Complementary Rather than Contradictory: Diversity and Excellence in Peer Review and Admissions in American Higher Education
da Silva, Graziella MoraesNote: Order does not necessarily reflect citation order of authors.
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CitationLamont, Michele and Graziella Moraes Da Silva. 2009. Complementary rather than contradictory: Diversity and excellence in peer review and admissions in American higher education. Twenty-first Century Society 4(1): 1-15.
AbstractDiversity is largely accepted as a positive value in American society. Nevertheless, policies to encourage diversity, e.g. affirmative action, language policies and legalising illegal immigrants, are still largely disputed, and often understood as having contradictory and largely negative consequences. The implementation of diversity is still seen as a threat to meritocracy, national cohesion, and democracy. This paper analyses how excellence and diversity are discussed in two academic decision-making processes: admission at two elite public universities and the distribution of competitive research fellowships. We argue that excellence and diversity are not alternative but additive considerations in the allocation of resources. The administrators and academics we studied factor diversity in as an additional consideration when decisions are to be made between applicants of roughly equal standing.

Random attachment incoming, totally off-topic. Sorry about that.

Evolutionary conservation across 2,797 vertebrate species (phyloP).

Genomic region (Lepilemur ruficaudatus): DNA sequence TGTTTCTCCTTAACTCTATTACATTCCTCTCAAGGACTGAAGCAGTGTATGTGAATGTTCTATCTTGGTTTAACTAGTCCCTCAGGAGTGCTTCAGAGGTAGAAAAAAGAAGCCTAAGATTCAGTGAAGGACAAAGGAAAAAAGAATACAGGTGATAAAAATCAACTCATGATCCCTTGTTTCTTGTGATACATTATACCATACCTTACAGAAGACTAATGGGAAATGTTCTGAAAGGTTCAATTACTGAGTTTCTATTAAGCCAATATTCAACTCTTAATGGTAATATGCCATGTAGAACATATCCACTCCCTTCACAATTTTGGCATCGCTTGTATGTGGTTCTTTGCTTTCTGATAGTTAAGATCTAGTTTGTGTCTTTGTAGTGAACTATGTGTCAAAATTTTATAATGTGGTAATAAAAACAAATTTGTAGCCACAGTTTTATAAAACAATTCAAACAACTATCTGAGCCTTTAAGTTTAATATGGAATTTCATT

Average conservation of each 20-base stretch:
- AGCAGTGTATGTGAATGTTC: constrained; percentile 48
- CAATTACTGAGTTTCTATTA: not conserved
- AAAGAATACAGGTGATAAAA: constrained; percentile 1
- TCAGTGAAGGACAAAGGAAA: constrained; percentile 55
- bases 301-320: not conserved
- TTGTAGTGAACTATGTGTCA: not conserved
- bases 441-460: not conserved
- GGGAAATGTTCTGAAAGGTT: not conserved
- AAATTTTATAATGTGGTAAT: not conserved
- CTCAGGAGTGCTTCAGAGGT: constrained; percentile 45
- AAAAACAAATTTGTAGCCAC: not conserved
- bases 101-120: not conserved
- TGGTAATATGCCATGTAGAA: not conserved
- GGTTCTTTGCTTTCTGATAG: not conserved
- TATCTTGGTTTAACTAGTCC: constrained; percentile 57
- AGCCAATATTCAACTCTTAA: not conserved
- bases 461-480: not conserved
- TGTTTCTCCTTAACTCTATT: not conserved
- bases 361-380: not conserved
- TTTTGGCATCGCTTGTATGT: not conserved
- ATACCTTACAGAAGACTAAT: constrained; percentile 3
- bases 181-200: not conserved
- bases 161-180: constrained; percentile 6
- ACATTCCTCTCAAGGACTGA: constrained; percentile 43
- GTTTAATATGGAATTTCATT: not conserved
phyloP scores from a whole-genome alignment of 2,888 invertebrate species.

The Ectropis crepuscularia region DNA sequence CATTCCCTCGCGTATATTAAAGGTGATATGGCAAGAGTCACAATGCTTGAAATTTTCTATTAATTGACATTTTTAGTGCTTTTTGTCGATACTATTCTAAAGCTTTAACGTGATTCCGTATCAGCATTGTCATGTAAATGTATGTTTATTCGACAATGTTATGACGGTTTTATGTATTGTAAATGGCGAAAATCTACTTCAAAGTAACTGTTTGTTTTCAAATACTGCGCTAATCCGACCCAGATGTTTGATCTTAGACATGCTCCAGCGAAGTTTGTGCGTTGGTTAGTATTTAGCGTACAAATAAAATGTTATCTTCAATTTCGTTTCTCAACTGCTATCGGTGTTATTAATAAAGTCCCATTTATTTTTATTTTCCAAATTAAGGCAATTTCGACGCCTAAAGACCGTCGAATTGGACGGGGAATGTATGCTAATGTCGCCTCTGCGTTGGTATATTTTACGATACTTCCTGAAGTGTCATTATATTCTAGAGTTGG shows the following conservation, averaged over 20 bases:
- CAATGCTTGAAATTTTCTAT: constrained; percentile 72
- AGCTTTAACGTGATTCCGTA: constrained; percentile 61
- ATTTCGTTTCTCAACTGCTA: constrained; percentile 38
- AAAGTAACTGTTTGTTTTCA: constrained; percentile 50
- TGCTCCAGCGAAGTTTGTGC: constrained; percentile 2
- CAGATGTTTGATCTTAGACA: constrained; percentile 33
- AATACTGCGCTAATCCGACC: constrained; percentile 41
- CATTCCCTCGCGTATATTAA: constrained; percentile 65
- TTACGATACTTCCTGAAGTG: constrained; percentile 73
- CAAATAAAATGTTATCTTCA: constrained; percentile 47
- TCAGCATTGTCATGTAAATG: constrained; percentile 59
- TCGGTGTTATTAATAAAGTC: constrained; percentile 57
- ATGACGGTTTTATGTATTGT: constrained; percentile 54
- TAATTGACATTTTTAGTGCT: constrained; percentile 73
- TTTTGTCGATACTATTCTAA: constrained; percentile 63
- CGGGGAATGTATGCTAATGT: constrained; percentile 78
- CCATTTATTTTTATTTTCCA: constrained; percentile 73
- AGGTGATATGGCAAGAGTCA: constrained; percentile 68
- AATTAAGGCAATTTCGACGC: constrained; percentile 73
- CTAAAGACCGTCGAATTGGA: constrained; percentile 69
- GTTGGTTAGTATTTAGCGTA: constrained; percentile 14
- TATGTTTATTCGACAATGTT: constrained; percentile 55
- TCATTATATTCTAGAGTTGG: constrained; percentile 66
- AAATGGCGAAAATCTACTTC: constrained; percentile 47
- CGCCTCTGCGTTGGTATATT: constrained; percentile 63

Citable link to this pagehttp://nrs.harvard.edu/urn-3:HUL.InstRepos:4319657
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